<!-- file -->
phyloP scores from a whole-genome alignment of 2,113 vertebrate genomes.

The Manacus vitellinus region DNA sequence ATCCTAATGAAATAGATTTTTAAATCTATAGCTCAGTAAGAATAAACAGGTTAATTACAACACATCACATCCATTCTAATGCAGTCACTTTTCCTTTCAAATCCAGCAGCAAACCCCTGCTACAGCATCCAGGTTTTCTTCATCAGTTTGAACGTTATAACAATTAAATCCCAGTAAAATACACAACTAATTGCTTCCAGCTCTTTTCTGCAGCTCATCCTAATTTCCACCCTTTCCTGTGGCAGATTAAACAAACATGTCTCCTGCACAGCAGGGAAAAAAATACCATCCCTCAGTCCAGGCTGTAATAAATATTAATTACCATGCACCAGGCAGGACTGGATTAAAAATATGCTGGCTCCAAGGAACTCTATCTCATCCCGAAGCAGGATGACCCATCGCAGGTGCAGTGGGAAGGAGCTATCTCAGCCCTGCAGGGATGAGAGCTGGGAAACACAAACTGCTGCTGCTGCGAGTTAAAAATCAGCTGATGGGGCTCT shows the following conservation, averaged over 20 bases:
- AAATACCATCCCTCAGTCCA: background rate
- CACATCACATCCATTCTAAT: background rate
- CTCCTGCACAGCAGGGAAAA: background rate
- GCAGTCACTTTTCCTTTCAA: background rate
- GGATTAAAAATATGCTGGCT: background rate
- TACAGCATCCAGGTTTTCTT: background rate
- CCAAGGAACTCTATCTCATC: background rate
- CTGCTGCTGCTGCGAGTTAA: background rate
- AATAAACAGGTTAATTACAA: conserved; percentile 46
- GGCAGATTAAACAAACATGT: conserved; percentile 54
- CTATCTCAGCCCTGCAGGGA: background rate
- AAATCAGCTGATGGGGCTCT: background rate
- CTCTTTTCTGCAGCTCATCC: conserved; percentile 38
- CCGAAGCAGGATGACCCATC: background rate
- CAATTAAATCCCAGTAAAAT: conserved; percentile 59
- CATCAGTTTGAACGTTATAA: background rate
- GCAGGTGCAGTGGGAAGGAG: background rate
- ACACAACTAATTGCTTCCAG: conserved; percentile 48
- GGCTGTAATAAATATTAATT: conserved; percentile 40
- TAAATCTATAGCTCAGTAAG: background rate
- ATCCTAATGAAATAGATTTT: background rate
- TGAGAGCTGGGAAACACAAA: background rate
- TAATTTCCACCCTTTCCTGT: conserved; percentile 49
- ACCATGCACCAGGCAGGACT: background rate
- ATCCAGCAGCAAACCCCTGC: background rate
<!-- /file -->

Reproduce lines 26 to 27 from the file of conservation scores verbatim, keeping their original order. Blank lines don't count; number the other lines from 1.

- ACCATGCACCAGGCAGGACT: background rate
- ATCCAGCAGCAAACCCCTGC: background rate